Front Wheel Survivor: 1968 Oldsmobile Toronado

The Olds Toronado, historically speaking, is cool because it was the first U.S. mass produced front wheel drive vehicle since 1937. My personal favorite year of the Toronado is the ’68 due to the interesting looking grill. Located in Lakeland, Florida, with only 46,000 miles on it, this near pristine car is up for sale on here on eBay.

This Toronado still has the original, standard, numbers matching 455 motor 375 HP V8 engine with an Automatic Transmission.  It supposedly runs and drives great, and look at how clean it is under the hood, I certainly don’t doubt it! I appreciate that the seller included so many pictures, when you’re buying something like this online it’s easy to be fooled with only a few pictures. 

The interior looks to be in excellent condition and it appears to be all original.  I wish they still made interiors like this today! This car comes with factory air. Definitely nice to have in the summer. 

According to Hagerty, the average value of this car is $15,400. With the bidding currently at $3,000, it seems like this one might end up being a good deal. But with 6 days left in the bidding, that could change though. Would you bid on this Toronado?

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  1. Kuzspike

    Looks like it got the Barn Finds bump. Bidding is up to $13,800. Bidding ends in a little over 8 hours.

  2. R Soul

    What a beautiful car. I used to dream of owning one of these when I was a kid…still do.

  3. Howard A Member

    Portable fuel tanker, not included (5.8 city/ 9.7 highway) Nice car, tho.

    • Bernie

      I get a lot better than that with mine and it’s 50 years old …..
      Better is relative … about 10 + and low teens in the highway..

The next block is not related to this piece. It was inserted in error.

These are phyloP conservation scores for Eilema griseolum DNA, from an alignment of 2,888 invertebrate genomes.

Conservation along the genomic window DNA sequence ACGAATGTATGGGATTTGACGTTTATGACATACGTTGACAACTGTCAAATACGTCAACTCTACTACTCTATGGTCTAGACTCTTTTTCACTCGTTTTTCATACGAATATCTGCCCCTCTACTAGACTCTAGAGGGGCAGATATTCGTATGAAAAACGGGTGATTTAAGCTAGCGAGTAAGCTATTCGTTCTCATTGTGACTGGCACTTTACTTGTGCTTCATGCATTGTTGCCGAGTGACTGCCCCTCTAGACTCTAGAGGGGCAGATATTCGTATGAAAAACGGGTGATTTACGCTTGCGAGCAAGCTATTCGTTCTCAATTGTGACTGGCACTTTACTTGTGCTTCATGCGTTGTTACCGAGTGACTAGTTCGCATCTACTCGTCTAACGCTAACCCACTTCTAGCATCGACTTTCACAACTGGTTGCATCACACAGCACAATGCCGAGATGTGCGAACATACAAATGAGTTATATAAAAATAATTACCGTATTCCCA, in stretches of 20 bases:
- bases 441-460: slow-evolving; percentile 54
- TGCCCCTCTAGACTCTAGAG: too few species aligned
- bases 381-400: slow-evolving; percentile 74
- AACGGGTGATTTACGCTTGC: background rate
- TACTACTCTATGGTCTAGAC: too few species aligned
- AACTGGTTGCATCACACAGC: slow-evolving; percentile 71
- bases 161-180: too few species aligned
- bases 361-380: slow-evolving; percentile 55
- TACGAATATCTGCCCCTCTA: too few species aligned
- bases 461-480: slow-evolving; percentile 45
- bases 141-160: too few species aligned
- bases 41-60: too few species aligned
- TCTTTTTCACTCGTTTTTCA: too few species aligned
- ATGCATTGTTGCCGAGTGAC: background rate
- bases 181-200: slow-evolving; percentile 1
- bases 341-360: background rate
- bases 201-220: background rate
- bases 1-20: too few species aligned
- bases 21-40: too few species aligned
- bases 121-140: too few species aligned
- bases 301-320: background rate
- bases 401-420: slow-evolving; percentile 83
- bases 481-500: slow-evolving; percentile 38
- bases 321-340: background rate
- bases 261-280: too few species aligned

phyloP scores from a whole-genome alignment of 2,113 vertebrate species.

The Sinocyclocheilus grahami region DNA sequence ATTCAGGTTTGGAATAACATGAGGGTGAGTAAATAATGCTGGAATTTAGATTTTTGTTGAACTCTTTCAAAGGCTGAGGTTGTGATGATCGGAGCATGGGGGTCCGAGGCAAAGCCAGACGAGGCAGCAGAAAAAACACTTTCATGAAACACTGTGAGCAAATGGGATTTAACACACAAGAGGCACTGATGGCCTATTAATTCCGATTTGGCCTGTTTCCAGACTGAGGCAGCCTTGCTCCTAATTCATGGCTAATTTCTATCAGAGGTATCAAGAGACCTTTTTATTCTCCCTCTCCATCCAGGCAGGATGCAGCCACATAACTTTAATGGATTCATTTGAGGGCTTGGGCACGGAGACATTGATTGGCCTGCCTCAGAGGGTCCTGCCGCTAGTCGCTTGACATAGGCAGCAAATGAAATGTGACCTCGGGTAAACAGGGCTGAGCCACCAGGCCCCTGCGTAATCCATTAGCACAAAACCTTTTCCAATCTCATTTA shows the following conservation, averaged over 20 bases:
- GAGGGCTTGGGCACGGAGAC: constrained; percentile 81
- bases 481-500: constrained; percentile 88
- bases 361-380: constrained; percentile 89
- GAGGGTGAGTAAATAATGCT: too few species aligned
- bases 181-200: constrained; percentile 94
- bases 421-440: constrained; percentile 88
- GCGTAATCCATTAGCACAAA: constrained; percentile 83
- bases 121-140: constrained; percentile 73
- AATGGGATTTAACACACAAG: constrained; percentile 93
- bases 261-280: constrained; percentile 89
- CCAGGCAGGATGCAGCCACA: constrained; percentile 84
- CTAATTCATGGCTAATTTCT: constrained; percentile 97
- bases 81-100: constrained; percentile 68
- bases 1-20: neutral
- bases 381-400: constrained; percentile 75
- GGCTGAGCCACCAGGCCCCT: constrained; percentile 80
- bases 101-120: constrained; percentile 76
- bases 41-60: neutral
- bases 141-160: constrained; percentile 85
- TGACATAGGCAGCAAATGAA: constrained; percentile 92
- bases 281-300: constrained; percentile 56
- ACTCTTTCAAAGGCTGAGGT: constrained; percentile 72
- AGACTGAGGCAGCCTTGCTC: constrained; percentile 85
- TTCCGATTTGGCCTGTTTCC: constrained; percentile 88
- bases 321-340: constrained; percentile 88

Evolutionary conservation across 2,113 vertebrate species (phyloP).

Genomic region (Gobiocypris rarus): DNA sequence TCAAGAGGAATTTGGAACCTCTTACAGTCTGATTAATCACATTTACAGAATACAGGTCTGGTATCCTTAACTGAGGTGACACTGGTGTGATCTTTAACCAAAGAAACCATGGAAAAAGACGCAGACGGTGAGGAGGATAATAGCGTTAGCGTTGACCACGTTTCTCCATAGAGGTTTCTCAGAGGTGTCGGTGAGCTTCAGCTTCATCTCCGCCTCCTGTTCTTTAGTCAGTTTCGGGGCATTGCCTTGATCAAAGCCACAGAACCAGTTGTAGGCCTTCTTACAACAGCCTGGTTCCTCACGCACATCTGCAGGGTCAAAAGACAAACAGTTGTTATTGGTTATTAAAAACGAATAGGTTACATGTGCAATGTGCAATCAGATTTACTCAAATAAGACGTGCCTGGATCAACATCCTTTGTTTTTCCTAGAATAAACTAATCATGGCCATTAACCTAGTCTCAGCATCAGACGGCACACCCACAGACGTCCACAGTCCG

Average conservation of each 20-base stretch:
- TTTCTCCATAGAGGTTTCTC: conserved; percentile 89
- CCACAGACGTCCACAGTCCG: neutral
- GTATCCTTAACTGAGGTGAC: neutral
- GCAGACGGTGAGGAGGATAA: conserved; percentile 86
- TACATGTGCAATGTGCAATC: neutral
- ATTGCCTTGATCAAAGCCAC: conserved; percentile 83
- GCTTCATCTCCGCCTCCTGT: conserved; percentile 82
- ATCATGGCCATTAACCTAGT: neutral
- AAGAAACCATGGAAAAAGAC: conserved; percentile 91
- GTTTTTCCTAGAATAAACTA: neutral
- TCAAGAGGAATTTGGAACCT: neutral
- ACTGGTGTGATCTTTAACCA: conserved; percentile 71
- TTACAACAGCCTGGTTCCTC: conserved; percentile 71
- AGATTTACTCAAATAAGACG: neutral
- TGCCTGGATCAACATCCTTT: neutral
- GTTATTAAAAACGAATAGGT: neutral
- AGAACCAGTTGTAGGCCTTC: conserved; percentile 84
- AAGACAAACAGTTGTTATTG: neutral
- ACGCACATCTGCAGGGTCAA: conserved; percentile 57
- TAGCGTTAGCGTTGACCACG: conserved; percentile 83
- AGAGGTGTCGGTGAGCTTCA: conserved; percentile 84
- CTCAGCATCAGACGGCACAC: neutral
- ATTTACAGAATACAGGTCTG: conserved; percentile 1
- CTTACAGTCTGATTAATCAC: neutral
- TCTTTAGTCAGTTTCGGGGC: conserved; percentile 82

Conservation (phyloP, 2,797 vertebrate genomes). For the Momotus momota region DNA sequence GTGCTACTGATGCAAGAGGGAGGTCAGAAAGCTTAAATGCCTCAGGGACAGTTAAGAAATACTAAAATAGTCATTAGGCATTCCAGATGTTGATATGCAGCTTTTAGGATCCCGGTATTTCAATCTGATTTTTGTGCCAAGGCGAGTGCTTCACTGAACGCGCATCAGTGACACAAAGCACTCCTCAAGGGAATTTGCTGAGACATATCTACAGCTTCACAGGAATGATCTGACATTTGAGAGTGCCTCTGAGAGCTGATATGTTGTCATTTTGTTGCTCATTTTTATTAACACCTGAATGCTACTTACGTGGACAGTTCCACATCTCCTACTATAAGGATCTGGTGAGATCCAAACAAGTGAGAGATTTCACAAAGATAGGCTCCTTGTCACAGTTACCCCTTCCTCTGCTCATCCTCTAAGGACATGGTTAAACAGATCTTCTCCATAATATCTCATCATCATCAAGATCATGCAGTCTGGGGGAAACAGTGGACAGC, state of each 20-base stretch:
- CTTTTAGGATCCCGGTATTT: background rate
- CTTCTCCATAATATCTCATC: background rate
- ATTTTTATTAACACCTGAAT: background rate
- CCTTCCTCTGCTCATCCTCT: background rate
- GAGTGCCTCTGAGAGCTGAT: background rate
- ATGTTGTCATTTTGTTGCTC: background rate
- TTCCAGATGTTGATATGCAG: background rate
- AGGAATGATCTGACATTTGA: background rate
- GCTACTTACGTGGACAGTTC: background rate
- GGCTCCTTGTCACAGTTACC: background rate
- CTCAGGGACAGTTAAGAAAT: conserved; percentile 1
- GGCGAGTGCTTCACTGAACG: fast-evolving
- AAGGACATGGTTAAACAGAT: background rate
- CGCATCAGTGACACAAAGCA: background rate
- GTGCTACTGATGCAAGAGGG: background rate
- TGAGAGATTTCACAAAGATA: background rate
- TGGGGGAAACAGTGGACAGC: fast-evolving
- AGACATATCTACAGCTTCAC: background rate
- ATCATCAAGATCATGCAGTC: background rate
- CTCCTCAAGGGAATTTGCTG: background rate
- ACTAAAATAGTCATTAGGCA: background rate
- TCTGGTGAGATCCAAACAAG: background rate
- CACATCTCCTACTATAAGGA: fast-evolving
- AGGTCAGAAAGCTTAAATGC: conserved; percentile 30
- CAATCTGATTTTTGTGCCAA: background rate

4. LunarDog LunarDog

    Article says 6 days left on auction when it should have said 8 HOURS. How long has this article been sitting in someone’s inbox?

    • LunarDog LunarDog

      I would like to amend my previous comment to take some of the edge off; it appears to be Rose Greenan’s first article with Barn Finds and it has been seamlessly integrated. Well done!

    • PRA4SNW PRA4SNW Member

      My guess is that one of the perks of being a BF member is that you get to see/comment on the car postings before they are posted to the public.
      The article could have been written almost 6 days ago.

    • Jesse Mortensen Jesse Mortensen Staff

      Sorry for the difference in time there. We are adding some new writers and it has taken a while to get everything published.

  5. Jim22

    So where are the headlights on this thing? Does the grill pull back? Seems like the headlights would be kind kind of close together if so.

    • LunarDog LunarDog

      The headlights are behind the grille, closer together than most cars but not unreasonably so. Makes the car stand out more if anything.

      • Beatnik Bedouin

        For some reason, the front of the ’68 Toronado always reminded me of a more modern, better visually balanced Tatra 603.

        My preference was for the ’66 and ’67 models, but as they said, 50 years ago, “Different strokes for different folks…”

        Great cars, no matter your preference.

      • Michael Gregory

        The grilles over the headlights had a honeycomb pattern. I used to beg my sister to turn the lights on in the garage so I could watch the designs on the garage wall as they went up. I was easily entertained. LOL

      • Miguel

        I believe it was solid over the lights.

        The honeycomb pattern was for the grille area for cooling.

        You can see in this video there is a solid piece over the lights themselves.

  6. SFF

    My family had one of these when I was in Jr High School. My older brother would lock the parking brake (on the rear wheels) and give it the gas, spinning the fronts in clouds of smoke, making the barrel style speedometer spin around to 80 mph! I assure you my Dad never knew.

  7. Peter

    My father owned one of these. It was silver with a white interior. The power was enormous. It was fun to drive, the mileage was awful, and there was no central hump — an oddity at the time.

  8. Pete Kaczmarski

    I personally like the 1966 style. My “Doubonet” Toronado took me 50 years to get the right one.